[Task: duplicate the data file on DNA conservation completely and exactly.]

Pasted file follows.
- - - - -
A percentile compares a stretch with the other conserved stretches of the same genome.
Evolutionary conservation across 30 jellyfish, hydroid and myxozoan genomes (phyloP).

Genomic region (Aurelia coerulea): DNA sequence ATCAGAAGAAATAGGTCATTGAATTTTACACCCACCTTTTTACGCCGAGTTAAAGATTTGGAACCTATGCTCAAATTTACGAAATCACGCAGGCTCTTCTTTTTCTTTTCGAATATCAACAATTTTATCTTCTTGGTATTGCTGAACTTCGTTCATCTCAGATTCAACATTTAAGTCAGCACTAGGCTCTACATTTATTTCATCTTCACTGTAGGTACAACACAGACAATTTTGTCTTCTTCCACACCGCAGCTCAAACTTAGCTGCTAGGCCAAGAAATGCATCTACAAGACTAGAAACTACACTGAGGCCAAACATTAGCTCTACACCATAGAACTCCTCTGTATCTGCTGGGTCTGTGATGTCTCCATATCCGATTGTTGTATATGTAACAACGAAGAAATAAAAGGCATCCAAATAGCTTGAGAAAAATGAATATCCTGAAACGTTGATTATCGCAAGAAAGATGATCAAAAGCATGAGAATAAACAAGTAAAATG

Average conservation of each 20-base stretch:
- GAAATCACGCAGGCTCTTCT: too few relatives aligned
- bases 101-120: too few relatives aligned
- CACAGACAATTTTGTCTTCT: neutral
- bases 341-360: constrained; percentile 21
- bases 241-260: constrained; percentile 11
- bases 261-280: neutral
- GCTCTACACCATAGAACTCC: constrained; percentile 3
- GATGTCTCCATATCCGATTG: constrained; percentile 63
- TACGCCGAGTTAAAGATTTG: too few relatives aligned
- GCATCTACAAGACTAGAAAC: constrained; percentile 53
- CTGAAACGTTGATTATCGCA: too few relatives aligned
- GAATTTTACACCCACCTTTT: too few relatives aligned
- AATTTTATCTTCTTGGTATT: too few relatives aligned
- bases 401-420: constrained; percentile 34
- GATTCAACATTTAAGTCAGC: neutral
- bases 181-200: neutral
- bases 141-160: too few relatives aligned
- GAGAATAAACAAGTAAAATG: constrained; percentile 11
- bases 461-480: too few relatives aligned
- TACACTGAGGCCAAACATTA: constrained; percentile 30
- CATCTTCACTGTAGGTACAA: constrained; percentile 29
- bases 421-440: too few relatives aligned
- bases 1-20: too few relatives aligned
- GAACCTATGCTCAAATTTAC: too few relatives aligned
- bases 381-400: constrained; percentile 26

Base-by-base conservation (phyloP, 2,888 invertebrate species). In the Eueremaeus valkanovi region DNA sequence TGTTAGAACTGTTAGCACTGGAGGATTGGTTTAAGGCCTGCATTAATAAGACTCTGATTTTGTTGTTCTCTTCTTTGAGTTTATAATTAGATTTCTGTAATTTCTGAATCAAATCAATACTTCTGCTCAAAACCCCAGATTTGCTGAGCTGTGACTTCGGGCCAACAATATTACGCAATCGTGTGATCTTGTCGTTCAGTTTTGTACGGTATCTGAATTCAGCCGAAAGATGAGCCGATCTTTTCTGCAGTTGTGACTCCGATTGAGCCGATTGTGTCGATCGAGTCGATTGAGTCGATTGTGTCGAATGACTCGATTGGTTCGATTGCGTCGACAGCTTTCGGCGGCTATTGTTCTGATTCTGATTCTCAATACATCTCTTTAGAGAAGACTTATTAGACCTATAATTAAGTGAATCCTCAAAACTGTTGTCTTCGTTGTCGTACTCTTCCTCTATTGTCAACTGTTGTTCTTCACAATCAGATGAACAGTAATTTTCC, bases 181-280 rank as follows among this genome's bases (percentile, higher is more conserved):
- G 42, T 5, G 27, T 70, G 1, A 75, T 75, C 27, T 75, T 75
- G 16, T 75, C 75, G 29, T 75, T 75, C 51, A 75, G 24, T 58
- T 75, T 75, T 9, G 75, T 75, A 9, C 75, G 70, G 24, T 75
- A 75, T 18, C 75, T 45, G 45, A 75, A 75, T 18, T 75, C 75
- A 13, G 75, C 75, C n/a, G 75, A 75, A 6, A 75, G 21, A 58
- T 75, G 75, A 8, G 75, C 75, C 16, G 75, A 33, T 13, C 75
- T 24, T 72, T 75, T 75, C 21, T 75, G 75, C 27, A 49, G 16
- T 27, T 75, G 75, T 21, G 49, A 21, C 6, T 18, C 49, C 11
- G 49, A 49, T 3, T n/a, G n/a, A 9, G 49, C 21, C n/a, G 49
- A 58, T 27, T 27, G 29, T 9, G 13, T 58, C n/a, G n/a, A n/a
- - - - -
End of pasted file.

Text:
A percentile compares a stretch with the other conserved stretches of the same genome.
Evolutionary conservation across 30 jellyfish, hydroid and myxozoan genomes (phyloP).

Genomic region (Aurelia coerulea): DNA sequence ATCAGAAGAAATAGGTCATTGAATTTTACACCCACCTTTTTACGCCGAGTTAAAGATTTGGAACCTATGCTCAAATTTACGAAATCACGCAGGCTCTTCTTTTTCTTTTCGAATATCAACAATTTTATCTTCTTGGTATTGCTGAACTTCGTTCATCTCAGATTCAACATTTAAGTCAGCACTAGGCTCTACATTTATTTCATCTTCACTGTAGGTACAACACAGACAATTTTGTCTTCTTCCACACCGCAGCTCAAACTTAGCTGCTAGGCCAAGAAATGCATCTACAAGACTAGAAACTACACTGAGGCCAAACATTAGCTCTACACCATAGAACTCCTCTGTATCTGCTGGGTCTGTGATGTCTCCATATCCGATTGTTGTATATGTAACAACGAAGAAATAAAAGGCATCCAAATAGCTTGAGAAAAATGAATATCCTGAAACGTTGATTATCGCAAGAAAGATGATCAAAAGCATGAGAATAAACAAGTAAAATG

Average conservation of each 20-base stretch:
- GAAATCACGCAGGCTCTTCT: too few relatives aligned
- bases 101-120: too few relatives aligned
- CACAGACAATTTTGTCTTCT: neutral
- bases 341-360: constrained; percentile 21
- bases 241-260: constrained; percentile 11
- bases 261-280: neutral
- GCTCTACACCATAGAACTCC: constrained; percentile 3
- GATGTCTCCATATCCGATTG: constrained; percentile 63
- TACGCCGAGTTAAAGATTTG: too few relatives aligned
- GCATCTACAAGACTAGAAAC: constrained; percentile 53
- CTGAAACGTTGATTATCGCA: too few relatives aligned
- GAATTTTACACCCACCTTTT: too few relatives aligned
- AATTTTATCTTCTTGGTATT: too few relatives aligned
- bases 401-420: constrained; percentile 34
- GATTCAACATTTAAGTCAGC: neutral
- bases 181-200: neutral
- bases 141-160: too few relatives aligned
- GAGAATAAACAAGTAAAATG: constrained; percentile 11
- bases 461-480: too few relatives aligned
- TACACTGAGGCCAAACATTA: constrained; percentile 30
- CATCTTCACTGTAGGTACAA: constrained; percentile 29
- bases 421-440: too few relatives aligned
- bases 1-20: too few relatives aligned
- GAACCTATGCTCAAATTTAC: too few relatives aligned
- bases 381-400: constrained; percentile 26

Base-by-base conservation (phyloP, 2,888 invertebrate species). In the Eueremaeus valkanovi region DNA sequence TGTTAGAACTGTTAGCACTGGAGGATTGGTTTAAGGCCTGCATTAATAAGACTCTGATTTTGTTGTTCTCTTCTTTGAGTTTATAATTAGATTTCTGTAATTTCTGAATCAAATCAATACTTCTGCTCAAAACCCCAGATTTGCTGAGCTGTGACTTCGGGCCAACAATATTACGCAATCGTGTGATCTTGTCGTTCAGTTTTGTACGGTATCTGAATTCAGCCGAAAGATGAGCCGATCTTTTCTGCAGTTGTGACTCCGATTGAGCCGATTGTGTCGATCGAGTCGATTGAGTCGATTGTGTCGAATGACTCGATTGGTTCGATTGCGTCGACAGCTTTCGGCGGCTATTGTTCTGATTCTGATTCTCAATACATCTCTTTAGAGAAGACTTATTAGACCTATAATTAAGTGAATCCTCAAAACTGTTGTCTTCGTTGTCGTACTCTTCCTCTATTGTCAACTGTTGTTCTTCACAATCAGATGAACAGTAATTTTCC, bases 181-280 rank as follows among this genome's bases (percentile, higher is more conserved):
- G 42, T 5, G 27, T 70, G 1, A 75, T 75, C 27, T 75, T 75
- G 16, T 75, C 75, G 29, T 75, T 75, C 51, A 75, G 24, T 58
- T 75, T 75, T 9, G 75, T 75, A 9, C 75, G 70, G 24, T 75
- A 75, T 18, C 75, T 45, G 45, A 75, A 75, T 18, T 75, C 75
- A 13, G 75, C 75, C n/a, G 75, A 75, A 6, A 75, G 21, A 58
- T 75, G 75, A 8, G 75, C 75, C 16, G 75, A 33, T 13, C 75
- T 24, T 72, T 75, T 75, C 21, T 75, G 75, C 27, A 49, G 16
- T 27, T 75, G 75, T 21, G 49, A 21, C 6, T 18, C 49, C 11
- G 49, A 49, T 3, T n/a, G n/a, A 9, G 49, C 21, C n/a, G 49
- A 58, T 27, T 27, G 29, T 9, G 13, T 58, C n/a, G n/a, A n/a